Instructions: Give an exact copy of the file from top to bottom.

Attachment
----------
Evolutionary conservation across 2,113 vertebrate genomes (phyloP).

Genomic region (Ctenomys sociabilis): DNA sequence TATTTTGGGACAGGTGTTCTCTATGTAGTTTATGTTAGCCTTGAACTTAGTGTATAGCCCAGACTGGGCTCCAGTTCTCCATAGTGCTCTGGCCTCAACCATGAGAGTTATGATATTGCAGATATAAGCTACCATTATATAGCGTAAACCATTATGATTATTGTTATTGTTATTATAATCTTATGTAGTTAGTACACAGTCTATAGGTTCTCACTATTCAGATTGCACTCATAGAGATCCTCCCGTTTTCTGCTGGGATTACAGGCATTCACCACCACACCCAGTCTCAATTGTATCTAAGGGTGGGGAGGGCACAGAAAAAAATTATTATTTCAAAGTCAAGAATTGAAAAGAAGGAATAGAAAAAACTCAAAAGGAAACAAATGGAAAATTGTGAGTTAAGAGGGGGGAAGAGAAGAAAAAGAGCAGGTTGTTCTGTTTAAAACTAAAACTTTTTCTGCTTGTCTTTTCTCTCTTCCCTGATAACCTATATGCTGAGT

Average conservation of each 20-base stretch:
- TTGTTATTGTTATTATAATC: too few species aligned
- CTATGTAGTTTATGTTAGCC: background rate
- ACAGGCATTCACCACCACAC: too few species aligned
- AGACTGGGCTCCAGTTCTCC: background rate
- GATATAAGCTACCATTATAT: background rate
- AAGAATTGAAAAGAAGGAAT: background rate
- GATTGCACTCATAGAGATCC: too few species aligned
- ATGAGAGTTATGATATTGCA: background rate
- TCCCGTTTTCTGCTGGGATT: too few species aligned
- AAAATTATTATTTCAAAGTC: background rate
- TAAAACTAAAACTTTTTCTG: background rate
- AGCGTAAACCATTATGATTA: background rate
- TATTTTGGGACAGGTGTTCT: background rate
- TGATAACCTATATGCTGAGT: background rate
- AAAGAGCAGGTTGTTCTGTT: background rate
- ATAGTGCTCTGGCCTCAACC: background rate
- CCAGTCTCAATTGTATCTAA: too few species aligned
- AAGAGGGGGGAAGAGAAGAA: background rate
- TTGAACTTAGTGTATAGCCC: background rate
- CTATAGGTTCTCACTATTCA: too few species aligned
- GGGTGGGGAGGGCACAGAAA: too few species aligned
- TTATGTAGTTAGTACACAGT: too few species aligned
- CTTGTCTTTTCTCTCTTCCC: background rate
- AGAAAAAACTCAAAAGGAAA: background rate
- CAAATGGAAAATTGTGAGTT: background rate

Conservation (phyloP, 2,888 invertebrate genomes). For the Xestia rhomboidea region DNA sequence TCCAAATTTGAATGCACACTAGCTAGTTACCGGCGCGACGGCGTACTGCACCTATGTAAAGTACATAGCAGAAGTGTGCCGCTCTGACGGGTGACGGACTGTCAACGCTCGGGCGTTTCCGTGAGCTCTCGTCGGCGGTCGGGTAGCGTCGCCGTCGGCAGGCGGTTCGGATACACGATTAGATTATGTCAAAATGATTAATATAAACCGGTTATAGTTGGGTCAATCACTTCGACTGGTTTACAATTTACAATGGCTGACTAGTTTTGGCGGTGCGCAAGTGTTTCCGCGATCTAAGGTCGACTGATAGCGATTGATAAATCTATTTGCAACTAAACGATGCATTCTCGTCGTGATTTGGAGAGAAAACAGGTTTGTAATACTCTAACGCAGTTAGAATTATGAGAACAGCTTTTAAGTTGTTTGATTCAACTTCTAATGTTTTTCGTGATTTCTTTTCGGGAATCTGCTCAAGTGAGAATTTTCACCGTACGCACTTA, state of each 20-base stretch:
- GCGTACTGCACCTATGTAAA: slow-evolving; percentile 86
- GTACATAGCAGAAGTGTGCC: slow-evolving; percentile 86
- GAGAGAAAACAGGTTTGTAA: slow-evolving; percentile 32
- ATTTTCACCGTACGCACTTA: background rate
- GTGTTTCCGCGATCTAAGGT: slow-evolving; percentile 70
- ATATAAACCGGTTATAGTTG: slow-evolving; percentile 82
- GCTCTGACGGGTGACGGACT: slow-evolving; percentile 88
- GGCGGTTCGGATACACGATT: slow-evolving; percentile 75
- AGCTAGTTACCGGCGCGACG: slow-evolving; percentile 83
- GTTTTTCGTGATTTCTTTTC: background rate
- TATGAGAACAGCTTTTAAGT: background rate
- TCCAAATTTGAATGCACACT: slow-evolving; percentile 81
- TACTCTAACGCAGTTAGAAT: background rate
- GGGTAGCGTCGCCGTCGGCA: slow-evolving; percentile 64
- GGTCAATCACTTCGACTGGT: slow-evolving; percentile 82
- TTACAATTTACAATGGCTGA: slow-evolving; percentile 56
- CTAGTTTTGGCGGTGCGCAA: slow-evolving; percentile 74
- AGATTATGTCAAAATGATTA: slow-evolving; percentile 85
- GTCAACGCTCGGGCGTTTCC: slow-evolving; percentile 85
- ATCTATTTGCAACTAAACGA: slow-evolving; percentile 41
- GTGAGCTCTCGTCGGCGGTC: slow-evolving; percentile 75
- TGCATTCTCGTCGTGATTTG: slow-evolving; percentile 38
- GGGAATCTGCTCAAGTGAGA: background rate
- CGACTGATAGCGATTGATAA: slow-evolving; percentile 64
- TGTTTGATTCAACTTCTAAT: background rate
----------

Evolutionary conservation across 2,113 vertebrate genomes (phyloP).

Genomic region (Ctenomys sociabilis): DNA sequence TATTTTGGGACAGGTGTTCTCTATGTAGTTTATGTTAGCCTTGAACTTAGTGTATAGCCCAGACTGGGCTCCAGTTCTCCATAGTGCTCTGGCCTCAACCATGAGAGTTATGATATTGCAGATATAAGCTACCATTATATAGCGTAAACCATTATGATTATTGTTATTGTTATTATAATCTTATGTAGTTAGTACACAGTCTATAGGTTCTCACTATTCAGATTGCACTCATAGAGATCCTCCCGTTTTCTGCTGGGATTACAGGCATTCACCACCACACCCAGTCTCAATTGTATCTAAGGGTGGGGAGGGCACAGAAAAAAATTATTATTTCAAAGTCAAGAATTGAAAAGAAGGAATAGAAAAAACTCAAAAGGAAACAAATGGAAAATTGTGAGTTAAGAGGGGGGAAGAGAAGAAAAAGAGCAGGTTGTTCTGTTTAAAACTAAAACTTTTTCTGCTTGTCTTTTCTCTCTTCCCTGATAACCTATATGCTGAGT

Average conservation of each 20-base stretch:
- TTGTTATTGTTATTATAATC: too few species aligned
- CTATGTAGTTTATGTTAGCC: background rate
- ACAGGCATTCACCACCACAC: too few species aligned
- AGACTGGGCTCCAGTTCTCC: background rate
- GATATAAGCTACCATTATAT: background rate
- AAGAATTGAAAAGAAGGAAT: background rate
- GATTGCACTCATAGAGATCC: too few species aligned
- ATGAGAGTTATGATATTGCA: background rate
- TCCCGTTTTCTGCTGGGATT: too few species aligned
- AAAATTATTATTTCAAAGTC: background rate
- TAAAACTAAAACTTTTTCTG: background rate
- AGCGTAAACCATTATGATTA: background rate
- TATTTTGGGACAGGTGTTCT: background rate
- TGATAACCTATATGCTGAGT: background rate
- AAAGAGCAGGTTGTTCTGTT: background rate
- ATAGTGCTCTGGCCTCAACC: background rate
- CCAGTCTCAATTGTATCTAA: too few species aligned
- AAGAGGGGGGAAGAGAAGAA: background rate
- TTGAACTTAGTGTATAGCCC: background rate
- CTATAGGTTCTCACTATTCA: too few species aligned
- GGGTGGGGAGGGCACAGAAA: too few species aligned
- TTATGTAGTTAGTACACAGT: too few species aligned
- CTTGTCTTTTCTCTCTTCCC: background rate
- AGAAAAAACTCAAAAGGAAA: background rate
- CAAATGGAAAATTGTGAGTT: background rate

Conservation (phyloP, 2,888 invertebrate genomes). For the Xestia rhomboidea region DNA sequence TCCAAATTTGAATGCACACTAGCTAGTTACCGGCGCGACGGCGTACTGCACCTATGTAAAGTACATAGCAGAAGTGTGCCGCTCTGACGGGTGACGGACTGTCAACGCTCGGGCGTTTCCGTGAGCTCTCGTCGGCGGTCGGGTAGCGTCGCCGTCGGCAGGCGGTTCGGATACACGATTAGATTATGTCAAAATGATTAATATAAACCGGTTATAGTTGGGTCAATCACTTCGACTGGTTTACAATTTACAATGGCTGACTAGTTTTGGCGGTGCGCAAGTGTTTCCGCGATCTAAGGTCGACTGATAGCGATTGATAAATCTATTTGCAACTAAACGATGCATTCTCGTCGTGATTTGGAGAGAAAACAGGTTTGTAATACTCTAACGCAGTTAGAATTATGAGAACAGCTTTTAAGTTGTTTGATTCAACTTCTAATGTTTTTCGTGATTTCTTTTCGGGAATCTGCTCAAGTGAGAATTTTCACCGTACGCACTTA, state of each 20-base stretch:
- GCGTACTGCACCTATGTAAA: slow-evolving; percentile 86
- GTACATAGCAGAAGTGTGCC: slow-evolving; percentile 86
- GAGAGAAAACAGGTTTGTAA: slow-evolving; percentile 32
- ATTTTCACCGTACGCACTTA: background rate
- GTGTTTCCGCGATCTAAGGT: slow-evolving; percentile 70
- ATATAAACCGGTTATAGTTG: slow-evolving; percentile 82
- GCTCTGACGGGTGACGGACT: slow-evolving; percentile 88
- GGCGGTTCGGATACACGATT: slow-evolving; percentile 75
- AGCTAGTTACCGGCGCGACG: slow-evolving; percentile 83
- GTTTTTCGTGATTTCTTTTC: background rate
- TATGAGAACAGCTTTTAAGT: background rate
- TCCAAATTTGAATGCACACT: slow-evolving; percentile 81
- TACTCTAACGCAGTTAGAAT: background rate
- GGGTAGCGTCGCCGTCGGCA: slow-evolving; percentile 64
- GGTCAATCACTTCGACTGGT: slow-evolving; percentile 82
- TTACAATTTACAATGGCTGA: slow-evolving; percentile 56
- CTAGTTTTGGCGGTGCGCAA: slow-evolving; percentile 74
- AGATTATGTCAAAATGATTA: slow-evolving; percentile 85
- GTCAACGCTCGGGCGTTTCC: slow-evolving; percentile 85
- ATCTATTTGCAACTAAACGA: slow-evolving; percentile 41
- GTGAGCTCTCGTCGGCGGTC: slow-evolving; percentile 75
- TGCATTCTCGTCGTGATTTG: slow-evolving; percentile 38
- GGGAATCTGCTCAAGTGAGA: background rate
- CGACTGATAGCGATTGATAA: slow-evolving; percentile 64
- TGTTTGATTCAACTTCTAAT: background rate